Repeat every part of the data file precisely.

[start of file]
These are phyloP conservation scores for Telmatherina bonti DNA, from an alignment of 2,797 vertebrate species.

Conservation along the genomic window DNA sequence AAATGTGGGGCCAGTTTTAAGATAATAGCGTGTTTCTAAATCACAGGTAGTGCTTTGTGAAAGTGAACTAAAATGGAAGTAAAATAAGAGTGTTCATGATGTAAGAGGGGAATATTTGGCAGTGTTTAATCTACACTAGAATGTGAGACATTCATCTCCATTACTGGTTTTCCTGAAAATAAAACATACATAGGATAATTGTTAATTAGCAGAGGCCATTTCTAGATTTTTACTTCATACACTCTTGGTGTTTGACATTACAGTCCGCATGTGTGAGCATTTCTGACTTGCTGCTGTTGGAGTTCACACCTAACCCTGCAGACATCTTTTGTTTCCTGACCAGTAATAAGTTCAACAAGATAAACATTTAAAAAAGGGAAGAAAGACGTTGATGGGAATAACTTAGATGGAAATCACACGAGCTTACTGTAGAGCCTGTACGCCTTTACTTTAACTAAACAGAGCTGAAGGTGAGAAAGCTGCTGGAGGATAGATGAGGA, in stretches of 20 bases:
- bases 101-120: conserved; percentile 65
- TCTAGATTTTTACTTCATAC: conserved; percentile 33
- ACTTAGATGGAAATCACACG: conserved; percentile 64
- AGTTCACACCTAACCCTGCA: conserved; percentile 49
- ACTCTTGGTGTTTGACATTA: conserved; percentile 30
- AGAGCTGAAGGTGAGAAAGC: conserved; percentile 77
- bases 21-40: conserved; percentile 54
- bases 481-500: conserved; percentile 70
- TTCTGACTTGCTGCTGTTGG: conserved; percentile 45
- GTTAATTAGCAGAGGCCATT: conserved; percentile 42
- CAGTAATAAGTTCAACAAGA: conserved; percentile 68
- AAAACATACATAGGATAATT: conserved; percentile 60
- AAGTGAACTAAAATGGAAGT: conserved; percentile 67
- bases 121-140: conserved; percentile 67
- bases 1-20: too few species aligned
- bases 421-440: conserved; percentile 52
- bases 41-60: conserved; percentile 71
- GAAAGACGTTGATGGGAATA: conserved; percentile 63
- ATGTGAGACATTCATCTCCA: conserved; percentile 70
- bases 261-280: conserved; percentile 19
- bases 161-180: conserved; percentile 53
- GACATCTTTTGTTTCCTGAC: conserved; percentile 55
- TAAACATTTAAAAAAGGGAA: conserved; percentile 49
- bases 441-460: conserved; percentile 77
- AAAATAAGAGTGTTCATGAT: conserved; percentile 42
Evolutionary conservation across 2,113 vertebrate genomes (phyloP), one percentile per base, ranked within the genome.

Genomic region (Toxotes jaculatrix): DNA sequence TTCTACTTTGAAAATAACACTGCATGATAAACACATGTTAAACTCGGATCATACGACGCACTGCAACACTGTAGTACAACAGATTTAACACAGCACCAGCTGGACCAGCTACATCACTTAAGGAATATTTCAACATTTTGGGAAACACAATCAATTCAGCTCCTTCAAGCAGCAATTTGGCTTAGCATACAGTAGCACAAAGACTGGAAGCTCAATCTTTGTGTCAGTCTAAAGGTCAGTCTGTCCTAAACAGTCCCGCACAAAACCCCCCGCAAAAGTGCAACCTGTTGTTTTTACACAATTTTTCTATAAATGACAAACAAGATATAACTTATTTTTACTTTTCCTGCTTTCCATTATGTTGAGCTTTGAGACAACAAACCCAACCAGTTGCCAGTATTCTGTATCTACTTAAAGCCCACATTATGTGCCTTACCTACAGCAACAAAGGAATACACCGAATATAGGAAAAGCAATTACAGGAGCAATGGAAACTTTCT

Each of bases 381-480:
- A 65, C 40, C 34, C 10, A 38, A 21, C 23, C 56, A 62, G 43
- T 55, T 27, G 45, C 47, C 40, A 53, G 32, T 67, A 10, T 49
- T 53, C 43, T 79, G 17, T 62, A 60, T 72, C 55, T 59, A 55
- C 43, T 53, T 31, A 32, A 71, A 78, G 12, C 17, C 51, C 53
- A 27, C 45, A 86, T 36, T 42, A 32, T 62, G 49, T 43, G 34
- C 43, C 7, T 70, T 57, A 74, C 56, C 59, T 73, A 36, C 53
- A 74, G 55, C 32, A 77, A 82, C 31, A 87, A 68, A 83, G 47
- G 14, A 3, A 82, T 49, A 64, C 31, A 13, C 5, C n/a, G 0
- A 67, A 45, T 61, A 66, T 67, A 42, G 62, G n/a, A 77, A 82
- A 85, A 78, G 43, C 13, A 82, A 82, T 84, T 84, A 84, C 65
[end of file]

These are phyloP conservation scores for Telmatherina bonti DNA, from an alignment of 2,797 vertebrate species.

Conservation along the genomic window DNA sequence AAATGTGGGGCCAGTTTTAAGATAATAGCGTGTTTCTAAATCACAGGTAGTGCTTTGTGAAAGTGAACTAAAATGGAAGTAAAATAAGAGTGTTCATGATGTAAGAGGGGAATATTTGGCAGTGTTTAATCTACACTAGAATGTGAGACATTCATCTCCATTACTGGTTTTCCTGAAAATAAAACATACATAGGATAATTGTTAATTAGCAGAGGCCATTTCTAGATTTTTACTTCATACACTCTTGGTGTTTGACATTACAGTCCGCATGTGTGAGCATTTCTGACTTGCTGCTGTTGGAGTTCACACCTAACCCTGCAGACATCTTTTGTTTCCTGACCAGTAATAAGTTCAACAAGATAAACATTTAAAAAAGGGAAGAAAGACGTTGATGGGAATAACTTAGATGGAAATCACACGAGCTTACTGTAGAGCCTGTACGCCTTTACTTTAACTAAACAGAGCTGAAGGTGAGAAAGCTGCTGGAGGATAGATGAGGA, in stretches of 20 bases:
- bases 101-120: conserved; percentile 65
- TCTAGATTTTTACTTCATAC: conserved; percentile 33
- ACTTAGATGGAAATCACACG: conserved; percentile 64
- AGTTCACACCTAACCCTGCA: conserved; percentile 49
- ACTCTTGGTGTTTGACATTA: conserved; percentile 30
- AGAGCTGAAGGTGAGAAAGC: conserved; percentile 77
- bases 21-40: conserved; percentile 54
- bases 481-500: conserved; percentile 70
- TTCTGACTTGCTGCTGTTGG: conserved; percentile 45
- GTTAATTAGCAGAGGCCATT: conserved; percentile 42
- CAGTAATAAGTTCAACAAGA: conserved; percentile 68
- AAAACATACATAGGATAATT: conserved; percentile 60
- AAGTGAACTAAAATGGAAGT: conserved; percentile 67
- bases 121-140: conserved; percentile 67
- bases 1-20: too few species aligned
- bases 421-440: conserved; percentile 52
- bases 41-60: conserved; percentile 71
- GAAAGACGTTGATGGGAATA: conserved; percentile 63
- ATGTGAGACATTCATCTCCA: conserved; percentile 70
- bases 261-280: conserved; percentile 19
- bases 161-180: conserved; percentile 53
- GACATCTTTTGTTTCCTGAC: conserved; percentile 55
- TAAACATTTAAAAAAGGGAA: conserved; percentile 49
- bases 441-460: conserved; percentile 77
- AAAATAAGAGTGTTCATGAT: conserved; percentile 42
Evolutionary conservation across 2,113 vertebrate genomes (phyloP), one percentile per base, ranked within the genome.

Genomic region (Toxotes jaculatrix): DNA sequence TTCTACTTTGAAAATAACACTGCATGATAAACACATGTTAAACTCGGATCATACGACGCACTGCAACACTGTAGTACAACAGATTTAACACAGCACCAGCTGGACCAGCTACATCACTTAAGGAATATTTCAACATTTTGGGAAACACAATCAATTCAGCTCCTTCAAGCAGCAATTTGGCTTAGCATACAGTAGCACAAAGACTGGAAGCTCAATCTTTGTGTCAGTCTAAAGGTCAGTCTGTCCTAAACAGTCCCGCACAAAACCCCCCGCAAAAGTGCAACCTGTTGTTTTTACACAATTTTTCTATAAATGACAAACAAGATATAACTTATTTTTACTTTTCCTGCTTTCCATTATGTTGAGCTTTGAGACAACAAACCCAACCAGTTGCCAGTATTCTGTATCTACTTAAAGCCCACATTATGTGCCTTACCTACAGCAACAAAGGAATACACCGAATATAGGAAAAGCAATTACAGGAGCAATGGAAACTTTCT

Each of bases 381-480:
- A 65, C 40, C 34, C 10, A 38, A 21, C 23, C 56, A 62, G 43
- T 55, T 27, G 45, C 47, C 40, A 53, G 32, T 67, A 10, T 49
- T 53, C 43, T 79, G 17, T 62, A 60, T 72, C 55, T 59, A 55
- C 43, T 53, T 31, A 32, A 71, A 78, G 12, C 17, C 51, C 53
- A 27, C 45, A 86, T 36, T 42, A 32, T 62, G 49, T 43, G 34
- C 43, C 7, T 70, T 57, A 74, C 56, C 59, T 73, A 36, C 53
- A 74, G 55, C 32, A 77, A 82, C 31, A 87, A 68, A 83, G 47
- G 14, A 3, A 82, T 49, A 64, C 31, A 13, C 5, C n/a, G 0
- A 67, A 45, T 61, A 66, T 67, A 42, G 62, G n/a, A 77, A 82
- A 85, A 78, G 43, C 13, A 82, A 82, T 84, T 84, A 84, C 65